What's So Funny?: The Psychology Behind Jokes and Laughter

The Stooges' brand of slapstick makes us laugh because we identify with their klutziness. Besides, who hasn't had the desire to poke someone in the eye?
The Stooges' brand of slapstick makes us laugh because we identify with their klutziness. Besides, who hasn't had the desire to poke someone in the eye?
Funny faces make us laugh because we know, somewhere inside, that we can look equally funny. Kids especially love this type of humor.
Funny faces make us laugh because we know, somewhere inside, that we can look equally funny. Kids especially love this type of humor.

The Power of Contagious Laughter. If you don't at least smile at this, stop and make sure you have a pulse :-)

"Knock-knock...."

"So, a rabbi and a priest walk into a bar..."

"Why did the chicken cross the road?"

"Take my wife, please!"

Laughter is universal. it has nothing to do with what language we speak, which culture we were raised in, or what our religious faith is. We all laugh. Psychologists have compared laughter to speaking in tongues: we can't control what we laugh at, or the sounds that come out of our mouth. All we know is that we laugh, and that laughter transcends all of our differences.

Scientists have studied laughter by going out into public places and observing people in social settings, by searching for "the perfect joke" and studying its effect on the brain of its recipient, and by hooking people up to an MRI machine and studying brain activity as they listen to both real and "fake" (jokes not meant to funny) jokes. What they've discovered about laughter is a bit surprising. And it may explain why cerain people make us laugh easier than others can.

Four Facts About Laughter

1. Laughter varies by age and gender. Children laugh 400 times per day, as opposed to adults, who only laugh 15 times per day. Any parent has experienced this. Kids laugh at the weirdest things. But laughter is part of their cognitive development. Kids who tell and listen to jokes are learning about language, connections, and irony. Those who have a well-developeds sense of humor have a better outlook on life and an easier time interacting with their peers. (Check out Hub author Lela Davidson's great hubs about jokes for kids to get your little one laughing.)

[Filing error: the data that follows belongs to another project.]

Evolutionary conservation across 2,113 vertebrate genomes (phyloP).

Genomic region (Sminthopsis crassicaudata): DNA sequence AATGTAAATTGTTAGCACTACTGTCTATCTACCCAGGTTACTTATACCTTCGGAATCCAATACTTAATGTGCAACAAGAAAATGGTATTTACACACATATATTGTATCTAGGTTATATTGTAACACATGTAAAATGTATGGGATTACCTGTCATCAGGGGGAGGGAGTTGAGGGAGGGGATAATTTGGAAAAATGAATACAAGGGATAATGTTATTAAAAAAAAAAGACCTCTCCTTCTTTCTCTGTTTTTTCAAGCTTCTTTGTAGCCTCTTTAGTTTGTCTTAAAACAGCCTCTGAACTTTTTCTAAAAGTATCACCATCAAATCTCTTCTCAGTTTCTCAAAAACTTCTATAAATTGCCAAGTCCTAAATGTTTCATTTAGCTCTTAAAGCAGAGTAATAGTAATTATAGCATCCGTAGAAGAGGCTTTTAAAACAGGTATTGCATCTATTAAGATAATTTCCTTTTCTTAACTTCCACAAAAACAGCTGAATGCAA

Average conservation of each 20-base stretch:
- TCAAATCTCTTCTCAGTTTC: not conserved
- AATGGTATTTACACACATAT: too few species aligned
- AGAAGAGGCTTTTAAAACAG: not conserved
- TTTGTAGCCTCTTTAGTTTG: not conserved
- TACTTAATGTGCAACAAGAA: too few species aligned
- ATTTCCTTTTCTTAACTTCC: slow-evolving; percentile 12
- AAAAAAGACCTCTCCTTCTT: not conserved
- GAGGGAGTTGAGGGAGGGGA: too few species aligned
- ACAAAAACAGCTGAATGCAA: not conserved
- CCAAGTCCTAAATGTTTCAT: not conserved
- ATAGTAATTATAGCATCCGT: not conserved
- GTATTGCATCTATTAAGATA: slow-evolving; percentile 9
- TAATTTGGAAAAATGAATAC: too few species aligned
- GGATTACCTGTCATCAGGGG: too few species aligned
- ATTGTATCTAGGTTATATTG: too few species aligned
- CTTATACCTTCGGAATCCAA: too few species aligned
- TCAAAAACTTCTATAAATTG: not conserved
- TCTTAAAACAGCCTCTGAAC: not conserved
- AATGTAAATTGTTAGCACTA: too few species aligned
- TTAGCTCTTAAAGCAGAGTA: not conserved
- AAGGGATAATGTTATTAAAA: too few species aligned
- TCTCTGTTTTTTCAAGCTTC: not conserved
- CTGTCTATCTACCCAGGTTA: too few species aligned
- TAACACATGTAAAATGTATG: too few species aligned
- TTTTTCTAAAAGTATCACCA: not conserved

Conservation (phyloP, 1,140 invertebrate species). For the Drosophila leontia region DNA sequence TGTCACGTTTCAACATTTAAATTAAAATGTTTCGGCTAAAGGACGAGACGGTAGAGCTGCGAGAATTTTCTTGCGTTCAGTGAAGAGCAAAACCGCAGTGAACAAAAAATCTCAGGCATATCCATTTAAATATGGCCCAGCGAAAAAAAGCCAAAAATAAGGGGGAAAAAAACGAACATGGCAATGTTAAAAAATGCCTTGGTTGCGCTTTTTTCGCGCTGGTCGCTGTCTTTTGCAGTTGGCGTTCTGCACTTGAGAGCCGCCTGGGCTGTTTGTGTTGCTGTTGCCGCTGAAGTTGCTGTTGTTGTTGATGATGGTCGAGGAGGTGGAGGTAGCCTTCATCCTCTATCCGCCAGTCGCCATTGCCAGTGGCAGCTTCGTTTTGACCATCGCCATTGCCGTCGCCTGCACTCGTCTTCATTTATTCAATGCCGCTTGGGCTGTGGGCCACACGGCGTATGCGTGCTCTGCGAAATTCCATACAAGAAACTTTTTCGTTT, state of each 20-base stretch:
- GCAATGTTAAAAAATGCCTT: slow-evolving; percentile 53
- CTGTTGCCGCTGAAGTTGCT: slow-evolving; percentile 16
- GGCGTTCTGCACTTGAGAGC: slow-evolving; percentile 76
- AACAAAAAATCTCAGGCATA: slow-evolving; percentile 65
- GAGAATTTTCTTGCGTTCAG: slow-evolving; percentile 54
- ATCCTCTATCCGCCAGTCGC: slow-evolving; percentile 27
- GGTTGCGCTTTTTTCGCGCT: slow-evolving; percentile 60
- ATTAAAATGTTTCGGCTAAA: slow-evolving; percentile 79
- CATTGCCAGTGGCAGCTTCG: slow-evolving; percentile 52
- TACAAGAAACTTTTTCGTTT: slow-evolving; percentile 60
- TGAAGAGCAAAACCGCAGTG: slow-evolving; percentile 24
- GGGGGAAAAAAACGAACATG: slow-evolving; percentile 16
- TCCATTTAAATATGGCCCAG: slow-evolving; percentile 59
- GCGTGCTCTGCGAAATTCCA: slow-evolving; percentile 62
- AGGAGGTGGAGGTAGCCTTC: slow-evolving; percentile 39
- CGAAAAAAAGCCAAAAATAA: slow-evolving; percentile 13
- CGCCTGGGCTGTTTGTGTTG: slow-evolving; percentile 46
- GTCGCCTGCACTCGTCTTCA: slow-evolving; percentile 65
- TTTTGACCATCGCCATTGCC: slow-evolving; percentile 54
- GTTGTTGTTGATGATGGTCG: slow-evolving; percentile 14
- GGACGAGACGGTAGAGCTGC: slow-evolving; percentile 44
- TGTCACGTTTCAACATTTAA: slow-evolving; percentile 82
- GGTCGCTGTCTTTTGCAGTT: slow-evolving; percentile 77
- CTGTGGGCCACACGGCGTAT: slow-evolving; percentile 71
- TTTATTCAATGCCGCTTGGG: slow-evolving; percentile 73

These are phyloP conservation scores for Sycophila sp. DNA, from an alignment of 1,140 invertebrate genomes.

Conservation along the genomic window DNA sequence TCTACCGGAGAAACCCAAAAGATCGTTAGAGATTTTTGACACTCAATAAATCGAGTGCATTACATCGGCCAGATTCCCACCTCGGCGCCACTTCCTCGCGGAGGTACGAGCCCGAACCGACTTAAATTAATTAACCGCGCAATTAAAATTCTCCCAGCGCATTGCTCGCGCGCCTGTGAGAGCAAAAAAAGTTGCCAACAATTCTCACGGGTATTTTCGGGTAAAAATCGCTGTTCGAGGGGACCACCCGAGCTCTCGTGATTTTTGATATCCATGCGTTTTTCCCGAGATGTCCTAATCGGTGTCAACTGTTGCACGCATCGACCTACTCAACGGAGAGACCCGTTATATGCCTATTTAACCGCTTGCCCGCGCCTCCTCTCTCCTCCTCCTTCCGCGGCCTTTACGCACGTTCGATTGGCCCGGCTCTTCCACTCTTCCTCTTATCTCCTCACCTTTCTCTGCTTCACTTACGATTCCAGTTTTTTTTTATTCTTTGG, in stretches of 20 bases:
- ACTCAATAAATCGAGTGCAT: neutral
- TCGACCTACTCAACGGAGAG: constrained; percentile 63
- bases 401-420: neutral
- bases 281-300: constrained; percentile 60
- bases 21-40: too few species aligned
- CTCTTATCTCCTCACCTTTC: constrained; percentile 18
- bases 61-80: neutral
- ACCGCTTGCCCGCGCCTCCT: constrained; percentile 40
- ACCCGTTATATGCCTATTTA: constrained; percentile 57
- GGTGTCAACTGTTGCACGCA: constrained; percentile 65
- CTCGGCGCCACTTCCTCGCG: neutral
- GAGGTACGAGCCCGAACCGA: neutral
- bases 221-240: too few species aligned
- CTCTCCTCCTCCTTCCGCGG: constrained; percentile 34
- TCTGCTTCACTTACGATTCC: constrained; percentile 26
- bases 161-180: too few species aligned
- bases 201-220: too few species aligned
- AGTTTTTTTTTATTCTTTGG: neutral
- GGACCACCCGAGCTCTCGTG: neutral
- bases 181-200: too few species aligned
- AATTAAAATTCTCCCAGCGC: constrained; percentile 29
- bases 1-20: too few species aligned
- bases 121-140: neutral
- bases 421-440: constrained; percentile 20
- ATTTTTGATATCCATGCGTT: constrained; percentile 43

Women laugh more than men: about 126% more, according to an article published in Psychology Today.

Men are the biggest laugh-getters, a trait that starts early in childhood. Most likely, if you think back to the class clown in elementary or middle school, it was a boy. What makes women the laughers and men the comedians? That question is still up in the air. As we learn more about the science of laughter, hopefully the answer will unfold.

2. Laughter is a social phenomenon. Ever notice that you laugh more when watching a funny movie with your pals than you do when you watch the same movie by yourself? Psychologists have studied this phenomenon, as well as the phenomenon known as "contagious laughter" to determine why it is that we laugh more with others. It comes down to communication. Laughter is a wordless, un-fakeable demonstration of human emotion. It binds us as maybe no other force on Earth can. Television producers of the 1950s understood this before anyone studied it---they started setting sitcoms to laugh tracks to make the home audience laugh and enjoy the show more. It's also why Leno, Letterman, and Conan tape before a live studio audience. The audience laughs, and we find ourselves laughing along with them.

3. Different types of jokes affect different parts of the brain. The part of the brain that reacts to jokes is the medial ventral prefrontal cortex, which is where cognitive devlopment, personality development, and determining correct social behavior occurs. However, different types of jokes trigger different parts of the brain as we process them. Puns take one path to the prefrontal cortex, for example, while story jokes take a completely different neurological path. This explains why people who have experienced brain trauma may find one type of joke funny, but find absolutely no humor in an equally funny joke of a different genre, or why they may lose their sense of humor all together.